Business in Virtual Worlds, Collaboration

Online Games (Should) Feed into Corporate Software

Recently, a kid in North Carolina named Blake Peebles dropped out of high school to become a professional Guitar Hero player. Sound short-sighted? Well, if you ask a few corporate consultants, it might not be such a bad move if Mr. Peebles is looking for a future at IBM.

Well, perhaps Guitar Hero is a stretch: but there is a growing chorus of consultants and corporate employees out there who are touting the collaborative innovation of MMORPGs such as World of Warcraft as a massive suggestion box for big business collaboration, according to the MHT Journal.

David Laux, a global executive at IBM, borrowed from the concept of online gaming to create a team that needs to meet a goal, using an IBM-created onlne corporate game called Innov8.

“I, as a gamer, can rapidly build a team and dissemble it based on the completion of the ‘quest’ or assigned task,” he said. More than 5,000 IBM employees use Innov8, according to Laux.

Wells Fargo is another company that has jumped into the gaming fray with its Stagecoach Island, a virtual world that educates users about smart money management.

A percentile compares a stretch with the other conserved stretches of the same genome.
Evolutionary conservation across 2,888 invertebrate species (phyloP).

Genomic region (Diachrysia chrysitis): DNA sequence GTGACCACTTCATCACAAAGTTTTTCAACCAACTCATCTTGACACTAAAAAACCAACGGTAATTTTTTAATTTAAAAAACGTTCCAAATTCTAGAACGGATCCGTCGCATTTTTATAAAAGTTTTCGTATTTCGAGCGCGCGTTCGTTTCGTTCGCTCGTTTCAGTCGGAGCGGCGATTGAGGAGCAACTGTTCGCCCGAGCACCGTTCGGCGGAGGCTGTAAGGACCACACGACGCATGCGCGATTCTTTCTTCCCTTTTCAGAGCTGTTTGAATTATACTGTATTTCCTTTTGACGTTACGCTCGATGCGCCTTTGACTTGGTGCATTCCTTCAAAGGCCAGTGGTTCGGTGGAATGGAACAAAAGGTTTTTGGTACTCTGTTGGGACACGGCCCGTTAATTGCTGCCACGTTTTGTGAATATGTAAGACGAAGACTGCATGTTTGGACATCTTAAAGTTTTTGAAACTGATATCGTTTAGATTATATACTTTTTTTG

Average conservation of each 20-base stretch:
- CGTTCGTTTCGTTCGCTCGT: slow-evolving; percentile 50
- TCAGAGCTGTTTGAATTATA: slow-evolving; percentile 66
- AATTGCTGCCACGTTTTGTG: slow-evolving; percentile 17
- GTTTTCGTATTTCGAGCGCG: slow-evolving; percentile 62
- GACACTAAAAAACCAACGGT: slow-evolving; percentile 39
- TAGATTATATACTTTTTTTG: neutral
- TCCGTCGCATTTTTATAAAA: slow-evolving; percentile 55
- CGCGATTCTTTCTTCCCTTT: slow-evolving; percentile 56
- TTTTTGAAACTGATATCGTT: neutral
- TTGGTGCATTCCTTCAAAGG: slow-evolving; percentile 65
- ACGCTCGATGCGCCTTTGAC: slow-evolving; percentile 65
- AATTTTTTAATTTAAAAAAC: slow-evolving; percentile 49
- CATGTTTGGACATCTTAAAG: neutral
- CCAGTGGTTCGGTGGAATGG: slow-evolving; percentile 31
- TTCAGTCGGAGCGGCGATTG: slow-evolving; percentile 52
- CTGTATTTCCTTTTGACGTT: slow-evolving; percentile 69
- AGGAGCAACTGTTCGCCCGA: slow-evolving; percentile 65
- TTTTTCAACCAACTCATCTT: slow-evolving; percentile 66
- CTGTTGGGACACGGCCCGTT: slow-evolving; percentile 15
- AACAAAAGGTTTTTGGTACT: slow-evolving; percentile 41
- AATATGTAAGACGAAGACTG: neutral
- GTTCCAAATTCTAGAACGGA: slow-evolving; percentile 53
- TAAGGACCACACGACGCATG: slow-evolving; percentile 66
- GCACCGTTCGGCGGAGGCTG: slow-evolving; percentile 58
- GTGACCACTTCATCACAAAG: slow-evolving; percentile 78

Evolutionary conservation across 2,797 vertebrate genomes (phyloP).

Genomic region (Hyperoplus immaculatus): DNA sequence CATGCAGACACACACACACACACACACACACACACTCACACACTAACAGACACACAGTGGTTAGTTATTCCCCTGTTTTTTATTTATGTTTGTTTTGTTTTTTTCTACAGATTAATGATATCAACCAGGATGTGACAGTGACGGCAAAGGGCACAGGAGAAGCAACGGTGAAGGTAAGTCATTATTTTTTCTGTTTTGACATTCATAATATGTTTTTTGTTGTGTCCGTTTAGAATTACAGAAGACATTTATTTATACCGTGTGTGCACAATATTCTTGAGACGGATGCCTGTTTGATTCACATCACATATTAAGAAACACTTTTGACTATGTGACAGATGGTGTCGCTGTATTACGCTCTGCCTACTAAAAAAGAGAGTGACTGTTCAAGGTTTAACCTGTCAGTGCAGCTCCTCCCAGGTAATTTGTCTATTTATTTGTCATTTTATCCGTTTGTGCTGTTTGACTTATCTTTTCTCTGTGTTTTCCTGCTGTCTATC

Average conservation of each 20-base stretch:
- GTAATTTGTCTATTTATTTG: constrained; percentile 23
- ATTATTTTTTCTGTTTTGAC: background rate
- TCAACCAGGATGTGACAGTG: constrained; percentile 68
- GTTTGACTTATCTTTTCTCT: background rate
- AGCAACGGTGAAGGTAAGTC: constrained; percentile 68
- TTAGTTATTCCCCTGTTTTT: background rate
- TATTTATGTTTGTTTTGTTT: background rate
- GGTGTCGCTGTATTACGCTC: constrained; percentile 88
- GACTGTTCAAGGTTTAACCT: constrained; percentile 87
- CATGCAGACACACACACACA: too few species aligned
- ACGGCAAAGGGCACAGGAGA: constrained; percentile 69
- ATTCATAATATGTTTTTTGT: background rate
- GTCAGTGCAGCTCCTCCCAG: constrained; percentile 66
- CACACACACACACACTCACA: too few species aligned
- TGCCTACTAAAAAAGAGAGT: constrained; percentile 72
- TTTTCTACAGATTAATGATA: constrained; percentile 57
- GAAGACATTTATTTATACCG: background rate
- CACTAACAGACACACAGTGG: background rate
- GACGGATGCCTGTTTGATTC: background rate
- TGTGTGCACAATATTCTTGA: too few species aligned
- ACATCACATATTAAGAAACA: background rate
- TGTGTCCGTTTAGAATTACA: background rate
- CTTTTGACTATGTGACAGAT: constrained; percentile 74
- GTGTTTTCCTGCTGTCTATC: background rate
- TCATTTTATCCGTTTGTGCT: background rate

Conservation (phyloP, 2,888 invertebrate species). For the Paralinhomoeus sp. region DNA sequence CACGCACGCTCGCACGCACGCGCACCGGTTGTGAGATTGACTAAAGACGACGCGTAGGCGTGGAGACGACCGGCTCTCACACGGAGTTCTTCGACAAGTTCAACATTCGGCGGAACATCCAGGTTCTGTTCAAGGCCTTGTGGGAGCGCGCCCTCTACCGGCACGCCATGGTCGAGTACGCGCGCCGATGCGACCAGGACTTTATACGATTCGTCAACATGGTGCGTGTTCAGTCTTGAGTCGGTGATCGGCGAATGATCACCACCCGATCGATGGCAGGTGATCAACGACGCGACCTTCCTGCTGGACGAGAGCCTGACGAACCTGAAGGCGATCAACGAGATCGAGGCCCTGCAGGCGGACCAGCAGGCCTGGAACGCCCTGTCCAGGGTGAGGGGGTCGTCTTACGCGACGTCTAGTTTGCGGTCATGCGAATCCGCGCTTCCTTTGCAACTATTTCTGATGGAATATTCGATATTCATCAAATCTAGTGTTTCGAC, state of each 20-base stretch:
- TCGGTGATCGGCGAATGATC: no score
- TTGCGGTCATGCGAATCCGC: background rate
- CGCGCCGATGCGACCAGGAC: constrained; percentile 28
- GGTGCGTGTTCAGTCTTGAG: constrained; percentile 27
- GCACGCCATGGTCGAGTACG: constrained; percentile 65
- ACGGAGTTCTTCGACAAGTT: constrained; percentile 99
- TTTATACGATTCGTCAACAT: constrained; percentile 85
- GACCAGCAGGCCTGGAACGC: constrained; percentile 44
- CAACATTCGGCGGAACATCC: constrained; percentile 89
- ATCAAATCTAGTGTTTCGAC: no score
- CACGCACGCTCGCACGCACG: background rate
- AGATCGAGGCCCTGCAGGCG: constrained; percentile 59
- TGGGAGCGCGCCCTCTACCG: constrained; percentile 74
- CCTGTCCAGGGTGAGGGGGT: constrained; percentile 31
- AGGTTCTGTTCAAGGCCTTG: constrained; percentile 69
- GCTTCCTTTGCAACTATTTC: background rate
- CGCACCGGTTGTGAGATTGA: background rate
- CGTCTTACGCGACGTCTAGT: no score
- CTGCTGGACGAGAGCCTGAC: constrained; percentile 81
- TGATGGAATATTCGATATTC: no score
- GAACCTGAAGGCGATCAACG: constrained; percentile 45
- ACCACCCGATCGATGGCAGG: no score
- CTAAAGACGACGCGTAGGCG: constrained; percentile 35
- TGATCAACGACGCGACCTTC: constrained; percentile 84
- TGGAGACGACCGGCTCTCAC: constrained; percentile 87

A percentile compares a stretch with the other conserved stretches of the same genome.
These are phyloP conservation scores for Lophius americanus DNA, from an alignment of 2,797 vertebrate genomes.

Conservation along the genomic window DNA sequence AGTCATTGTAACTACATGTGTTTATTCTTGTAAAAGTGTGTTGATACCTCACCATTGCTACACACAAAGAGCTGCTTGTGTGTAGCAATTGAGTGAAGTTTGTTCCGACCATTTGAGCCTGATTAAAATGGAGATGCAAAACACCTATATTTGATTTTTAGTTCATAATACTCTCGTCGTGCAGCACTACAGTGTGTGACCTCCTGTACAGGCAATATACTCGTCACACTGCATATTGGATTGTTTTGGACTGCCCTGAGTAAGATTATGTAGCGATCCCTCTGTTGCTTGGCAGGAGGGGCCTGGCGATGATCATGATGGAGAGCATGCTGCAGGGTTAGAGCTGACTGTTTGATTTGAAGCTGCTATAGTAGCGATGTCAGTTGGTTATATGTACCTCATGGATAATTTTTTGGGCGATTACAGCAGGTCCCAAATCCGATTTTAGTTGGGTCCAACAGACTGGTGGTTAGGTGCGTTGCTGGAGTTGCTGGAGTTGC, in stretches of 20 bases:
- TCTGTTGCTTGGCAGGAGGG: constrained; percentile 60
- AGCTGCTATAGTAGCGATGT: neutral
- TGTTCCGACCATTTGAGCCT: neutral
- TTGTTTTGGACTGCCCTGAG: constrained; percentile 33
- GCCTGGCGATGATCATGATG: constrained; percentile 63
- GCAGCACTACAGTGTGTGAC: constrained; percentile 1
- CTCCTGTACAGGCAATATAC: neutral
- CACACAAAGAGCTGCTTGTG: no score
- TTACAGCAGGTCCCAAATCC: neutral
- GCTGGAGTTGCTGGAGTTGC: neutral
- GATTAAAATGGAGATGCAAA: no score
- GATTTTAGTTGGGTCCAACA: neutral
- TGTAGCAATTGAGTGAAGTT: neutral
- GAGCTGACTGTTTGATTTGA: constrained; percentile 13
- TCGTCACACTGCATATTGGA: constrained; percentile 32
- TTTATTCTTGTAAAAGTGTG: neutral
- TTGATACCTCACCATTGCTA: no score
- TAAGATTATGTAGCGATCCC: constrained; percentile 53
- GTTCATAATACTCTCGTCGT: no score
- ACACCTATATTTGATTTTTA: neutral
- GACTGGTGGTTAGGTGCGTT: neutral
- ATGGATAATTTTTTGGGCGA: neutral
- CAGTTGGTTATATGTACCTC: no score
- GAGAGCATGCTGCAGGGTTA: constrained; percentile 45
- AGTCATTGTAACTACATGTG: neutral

Another advantage to the MMOG model is that people might work harder with little supervision, as has been proven in World of Warcraft.

“Traditional frontline management of individual contributors tends to focus on making sure they work a full day,” says George Dolbier, a CTO at IBM. “The online community is teaching us you can accomplish large and complex goals,” with little supervision.

On top of this: online games require very little in the way of reference manuals or setup guides. The intuitive nature of MMOGs means that people spend less time consulting manuals and more time involved in the role-playing experience, which of course means more productivity at work.

There is also the factor of youth, which will play an increasingly significant role in the corporate makeup. The younger generation is, generally speaking, more accustomed to online tools and able to collaborate in different ways.

“We hear from employers all the time, and the greatest challenge they have is getting people to collaborate in teams,” said William Gribbons, director of the human factors and information design programs at Bentley College. “But we as adults define community by physical contact. Young people have a very different sense of reality and community, because of the experience they have with games.”

But with all the excitement surrounding the entry of MMOGs into corporate networks, caution must be used. Users must still abide by company guidelines, and to this end IBM released the “IBM Virtual World Guidelines” to ensure that employees stay up to standard and meet productivity targets.

“We need to remember that in the world of gaming, there’s a very different outcome,” said Gribbons. “In the world of work, you’re still looking at productivity, and need to be sure it doesn’t get silly.”

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